It was pretty amazing. So thanks for following me, for your emails and comments, for picking up my phone calls at 7am, for encouraging and supporting me, for your faith and love and belief in me. It was huge, and I am so thankful to be living life with you. Much love.

Show me Bombay in a whole new way

I’ve been trying to get to a computer for days, but the only time i had a decent amount of time in an internet cafe, my computer turned off halfway through my post. Bummer.

The rest of our time in Calcutta went really well, we met with a guy who works in villages, he explained the close link between disease, poverty, and trafficking. He sees the same story played out of famlies getting sick from unsanitary conditions, getting into debt to pay for medicine, then making up for it by selling their children to traffickers (often there’s a cover story of waitressing, or something of the like). He told us that 80% of disease in developing countries is preventable. They work a lot to educate them on disease prevention.

We went to the International Justice Mission office in Calcutta. A ton of the people we’ve met are ex-IJM’ers, so it was good to actually see an office, sit down with them. A few people had just arrived from the states to work, so we went along for a walk-through of the red light area. We stayed on the street walking single file down alleys. It was about 5 in the evening, and girls lined the streets. I was suprised how many there were, heavily made up teenagers in western clothes stood with their hands clasped behind their backs, one hip thrust out, women in saris looking distastefully bored. Many of them yelled out to us, reached out to clasp our hand in theirs. Rachel and I wanted to stop and try to talk to them (since I speak Bengali and all), but we had been told to Keep Moving. The woman from IJM told us we had seen a tenth of the girls in the area we walked through. Most are kept inside.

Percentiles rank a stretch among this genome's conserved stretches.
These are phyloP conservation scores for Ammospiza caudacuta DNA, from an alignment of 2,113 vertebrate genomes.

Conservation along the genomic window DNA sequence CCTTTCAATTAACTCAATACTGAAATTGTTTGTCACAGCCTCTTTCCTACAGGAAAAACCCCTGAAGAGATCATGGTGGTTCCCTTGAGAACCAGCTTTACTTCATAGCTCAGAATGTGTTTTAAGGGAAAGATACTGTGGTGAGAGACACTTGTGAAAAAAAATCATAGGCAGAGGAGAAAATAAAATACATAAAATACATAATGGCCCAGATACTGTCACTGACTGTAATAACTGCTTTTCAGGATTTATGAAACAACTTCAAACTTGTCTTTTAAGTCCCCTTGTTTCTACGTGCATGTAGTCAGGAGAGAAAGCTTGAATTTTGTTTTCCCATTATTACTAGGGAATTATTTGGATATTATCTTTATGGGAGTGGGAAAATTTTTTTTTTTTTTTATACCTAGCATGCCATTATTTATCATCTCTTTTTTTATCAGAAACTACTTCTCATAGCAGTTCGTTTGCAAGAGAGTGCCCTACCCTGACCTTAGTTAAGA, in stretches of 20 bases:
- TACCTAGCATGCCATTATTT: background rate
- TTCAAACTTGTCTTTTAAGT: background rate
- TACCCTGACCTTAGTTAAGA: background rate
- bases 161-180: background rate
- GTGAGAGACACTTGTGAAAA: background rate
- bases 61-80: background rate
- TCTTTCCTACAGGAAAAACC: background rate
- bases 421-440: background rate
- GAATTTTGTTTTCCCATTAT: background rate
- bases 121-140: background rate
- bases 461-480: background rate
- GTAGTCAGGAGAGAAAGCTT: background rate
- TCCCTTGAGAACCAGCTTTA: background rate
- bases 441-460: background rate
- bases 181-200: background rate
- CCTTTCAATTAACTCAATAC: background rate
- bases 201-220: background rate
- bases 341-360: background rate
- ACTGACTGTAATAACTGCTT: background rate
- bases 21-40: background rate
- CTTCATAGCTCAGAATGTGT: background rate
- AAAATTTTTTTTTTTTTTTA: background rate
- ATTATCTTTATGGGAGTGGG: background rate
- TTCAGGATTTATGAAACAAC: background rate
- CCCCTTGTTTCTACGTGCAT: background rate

Yesterday was Diwali, a huge Hindi holiday. From what I gather, it’s something between Christmas and 4th of July. We awoke to what sounded like bombs going off outside (fireworks.) We were pulled into a neighbors house who fed us puri and baji (I am definitely spelling that wrong), took picures with us, and told us we were “daughters of wealth.” They were so loving; the wife kept pinching our cheeks, it was adorable. Walking around last night was pretty overwhelming, fireworks went off above and all around us, every alley filled with boys lighting crackers. Every few minutes an explosion shook the sidewalk. It felt like being in a war zone. But fun. Yeah.

So now I’m in the Bombay airport (Calcutta heat drove us here a few days early), waiting for roughly seven hours before my flight takes off. And Sunday afternoon (I can hardly believe it), I will be Home. Land of personal space and real coffee, nonfat milk, water pressure, no communication barriers, and my family. I am pretty excited.

Welcome to the City of Joy

We are in Calcutta

Our second night, I found a phone booth while Rachel headed for the room. 20 minutes later I enter our hallway to find half of our stuff piled outside the door. I ask what’s going on. “We’re moving.” Why? She deadpans me. “Go Look.” I walk in: every surface is covered in tiny bugs. They cover the bed, rim the sink, clog the toilet, nestle in our luggage. (The bathroom window was left open.) In our new room I arm myself with a book, and take to killing bugs that rode in our bags. We call down for water. Five minutes later a 15 year old boy walks into the middle of our room and sets bottled water on the table, looks around as if he has no intention of leaving, continues to ask if we need anything. Rachel finally pushes him physically from the room.